Allow takeaway pints from next roadmap stage, MPs urge

By Emily Hawkins contact

- Last updated on GMT

Alcohol ban: trade voices have been calling for the Government to lift the ban on takeaway pints earlier than planned to help boost the sector's recovery (image: Getty/m-gucci)
Alcohol ban: trade voices have been calling for the Government to lift the ban on takeaway pints earlier than planned to help boost the sector's recovery (image: Getty/m-gucci)

Related tags: lockdown, Takeaway, Legislation, Health and safety, Beer

MPs have backed a campaign calling for the takeaway alcohol ban to be lifted ahead of beer gardens reopening next month (April).

As it stands, pubs cannot sell alcohol to takeaway or to click-and-collect under lockdown laws in England.

The ban will be lifted 12 April, when beer gardens can reopen, which pub operators have said is unfair as individuals can freely buy alcohol from supermarkets.

The Countryside Alliance’s #UnlockInn​ campaign calls on the Government to allow takeaway pints ahead of outdoor meetings between different households from 29 March.

The Alliance has been joined by MPs Greg Smith and Robert Syms, who argue the move would “kick start the hospitality comeback early.”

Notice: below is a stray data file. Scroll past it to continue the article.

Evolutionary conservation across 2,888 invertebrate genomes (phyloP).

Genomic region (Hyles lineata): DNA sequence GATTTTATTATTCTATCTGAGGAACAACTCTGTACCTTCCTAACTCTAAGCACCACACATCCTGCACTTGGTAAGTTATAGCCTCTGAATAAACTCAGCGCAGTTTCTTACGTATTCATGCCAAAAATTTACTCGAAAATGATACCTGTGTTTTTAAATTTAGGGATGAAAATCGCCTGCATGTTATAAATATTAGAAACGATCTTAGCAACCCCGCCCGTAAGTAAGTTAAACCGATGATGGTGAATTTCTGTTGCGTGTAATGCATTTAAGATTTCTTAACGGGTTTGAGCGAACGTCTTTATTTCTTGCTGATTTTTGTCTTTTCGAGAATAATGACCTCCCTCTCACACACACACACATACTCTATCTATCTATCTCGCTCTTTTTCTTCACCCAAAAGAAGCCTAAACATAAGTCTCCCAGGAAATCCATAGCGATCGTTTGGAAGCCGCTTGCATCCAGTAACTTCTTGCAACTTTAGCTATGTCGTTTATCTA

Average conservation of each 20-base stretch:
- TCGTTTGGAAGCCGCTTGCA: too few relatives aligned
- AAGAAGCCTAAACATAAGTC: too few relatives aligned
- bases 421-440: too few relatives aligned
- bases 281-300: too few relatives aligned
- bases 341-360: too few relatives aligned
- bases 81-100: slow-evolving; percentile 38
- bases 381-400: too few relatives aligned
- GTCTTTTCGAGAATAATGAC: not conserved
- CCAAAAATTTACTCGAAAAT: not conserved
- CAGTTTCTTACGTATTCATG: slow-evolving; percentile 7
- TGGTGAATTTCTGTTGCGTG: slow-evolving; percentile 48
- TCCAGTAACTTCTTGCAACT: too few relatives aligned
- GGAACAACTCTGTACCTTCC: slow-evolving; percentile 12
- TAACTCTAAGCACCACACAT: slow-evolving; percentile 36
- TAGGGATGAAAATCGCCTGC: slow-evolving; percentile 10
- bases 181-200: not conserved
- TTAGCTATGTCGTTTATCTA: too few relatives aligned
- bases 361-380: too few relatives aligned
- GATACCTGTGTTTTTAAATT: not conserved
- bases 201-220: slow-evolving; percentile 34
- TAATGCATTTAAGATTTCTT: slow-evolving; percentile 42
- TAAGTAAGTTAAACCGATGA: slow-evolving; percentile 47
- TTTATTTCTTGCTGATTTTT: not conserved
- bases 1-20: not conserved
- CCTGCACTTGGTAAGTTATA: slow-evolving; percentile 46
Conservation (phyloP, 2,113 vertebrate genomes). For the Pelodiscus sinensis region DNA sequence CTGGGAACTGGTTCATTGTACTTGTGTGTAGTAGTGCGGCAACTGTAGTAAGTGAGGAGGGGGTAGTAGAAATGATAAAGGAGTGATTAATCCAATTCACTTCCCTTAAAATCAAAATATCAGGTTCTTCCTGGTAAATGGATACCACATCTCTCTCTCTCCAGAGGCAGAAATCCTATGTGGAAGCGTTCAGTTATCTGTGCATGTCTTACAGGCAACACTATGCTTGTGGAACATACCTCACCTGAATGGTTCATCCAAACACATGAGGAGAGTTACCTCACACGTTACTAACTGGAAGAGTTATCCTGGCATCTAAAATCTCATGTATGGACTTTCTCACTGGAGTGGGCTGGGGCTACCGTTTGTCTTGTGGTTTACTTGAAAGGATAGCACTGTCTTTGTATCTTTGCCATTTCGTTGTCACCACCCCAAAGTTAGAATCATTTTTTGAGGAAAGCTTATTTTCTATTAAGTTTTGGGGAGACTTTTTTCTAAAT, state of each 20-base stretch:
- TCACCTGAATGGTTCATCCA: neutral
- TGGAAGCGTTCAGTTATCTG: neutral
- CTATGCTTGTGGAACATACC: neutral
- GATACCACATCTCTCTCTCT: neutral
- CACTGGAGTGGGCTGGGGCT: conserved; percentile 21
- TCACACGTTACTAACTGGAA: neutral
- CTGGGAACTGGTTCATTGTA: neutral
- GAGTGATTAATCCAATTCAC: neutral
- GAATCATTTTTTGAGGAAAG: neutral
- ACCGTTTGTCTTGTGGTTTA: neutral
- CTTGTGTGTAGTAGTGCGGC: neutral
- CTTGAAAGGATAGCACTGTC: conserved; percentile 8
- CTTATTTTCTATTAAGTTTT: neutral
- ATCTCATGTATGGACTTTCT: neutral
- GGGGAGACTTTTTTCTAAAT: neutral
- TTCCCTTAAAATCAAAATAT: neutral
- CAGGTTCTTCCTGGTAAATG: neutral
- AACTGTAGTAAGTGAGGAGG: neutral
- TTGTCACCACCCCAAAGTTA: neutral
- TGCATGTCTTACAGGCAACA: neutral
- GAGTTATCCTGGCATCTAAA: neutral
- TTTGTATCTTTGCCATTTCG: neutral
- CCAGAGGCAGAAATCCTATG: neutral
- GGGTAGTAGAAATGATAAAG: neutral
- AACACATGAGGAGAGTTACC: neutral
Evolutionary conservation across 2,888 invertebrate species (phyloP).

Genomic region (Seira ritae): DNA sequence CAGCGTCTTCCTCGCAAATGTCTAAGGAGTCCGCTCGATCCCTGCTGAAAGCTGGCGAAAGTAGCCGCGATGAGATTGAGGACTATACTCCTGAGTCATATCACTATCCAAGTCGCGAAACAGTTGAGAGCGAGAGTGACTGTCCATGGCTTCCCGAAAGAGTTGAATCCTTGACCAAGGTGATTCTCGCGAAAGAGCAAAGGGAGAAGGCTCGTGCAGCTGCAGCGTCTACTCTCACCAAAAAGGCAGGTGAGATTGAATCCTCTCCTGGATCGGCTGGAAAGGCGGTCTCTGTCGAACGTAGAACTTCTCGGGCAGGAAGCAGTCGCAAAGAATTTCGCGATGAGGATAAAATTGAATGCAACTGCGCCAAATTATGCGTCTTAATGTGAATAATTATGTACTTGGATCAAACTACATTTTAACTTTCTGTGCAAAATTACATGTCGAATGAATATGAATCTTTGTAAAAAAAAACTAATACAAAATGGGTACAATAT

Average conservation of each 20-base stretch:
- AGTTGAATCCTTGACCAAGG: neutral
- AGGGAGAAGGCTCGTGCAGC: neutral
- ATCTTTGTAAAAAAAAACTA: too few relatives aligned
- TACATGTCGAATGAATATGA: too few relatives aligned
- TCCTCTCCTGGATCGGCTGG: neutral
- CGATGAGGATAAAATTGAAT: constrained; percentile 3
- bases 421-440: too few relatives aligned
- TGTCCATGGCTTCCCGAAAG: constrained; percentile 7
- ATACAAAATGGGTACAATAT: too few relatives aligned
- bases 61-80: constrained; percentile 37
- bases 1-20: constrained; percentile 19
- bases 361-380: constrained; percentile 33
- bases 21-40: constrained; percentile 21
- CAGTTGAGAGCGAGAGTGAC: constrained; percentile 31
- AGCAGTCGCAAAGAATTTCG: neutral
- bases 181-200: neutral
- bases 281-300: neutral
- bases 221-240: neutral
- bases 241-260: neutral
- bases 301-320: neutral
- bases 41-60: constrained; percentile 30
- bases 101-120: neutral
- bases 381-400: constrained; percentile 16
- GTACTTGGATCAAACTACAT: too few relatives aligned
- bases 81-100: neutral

Cause for celebration

A survey from the Countryside Alliance found 47% of publicans operating a takeaway food service said the inability to sell take away alcoholic beverages had a negative impact on their sales.

Conservative MP Greg Smith said: “Understandably people are going to be meeting with friends and loved ones and it will be a cause for celebration. Big supermarkets have been able to trade over lockdown, but pubs have had to shut. 

“To kick start the hospitality comeback early, pubs should be able to sell takeaway alcohol to anyone planning for picnics. This would be fair and create an equal playing field”.

What’s more, the ban has made wet-led operators feel discriminated against as they cannot generate income amid England’s third national lockdown as they have in prior lockdowns. 

Vital income

Neil Way, steward of Cheltenham Motor Club, told The Morning Advertiser (MA), ​selling takeaway beer in sealed containers in previous lockdowns had been “vital”.

He explained: “It was highly successful for us providing vital income & our customers enjoyed draught real ale and cider as they were sick of cans and bottles. It was a vital support for cask breweries and third party suppliers. It kept me in touch with our locals too. 

“I fail to see why cafés and coffee shops are allowed to sell takeaway beverages and we are not. I also have to ask why are the supermarkets allowed to sell alcohol yet pubs and social clubs are not?”

The Department for Business, Energy and Industrial Strategy (BEIS) said pubs should not re-purpose as shops in order to be able to sell alcohol and cited public health concerns, when pressed by The MA.

However, The MA​ understands that local authorities in some areas have been lenient about repurposing, resulting in a number of pubs selling takeaway alcohol. 

The Countryside Alliance has created petitions against the ban for English and Welsh residents.

Related topics: Legislation, Beer

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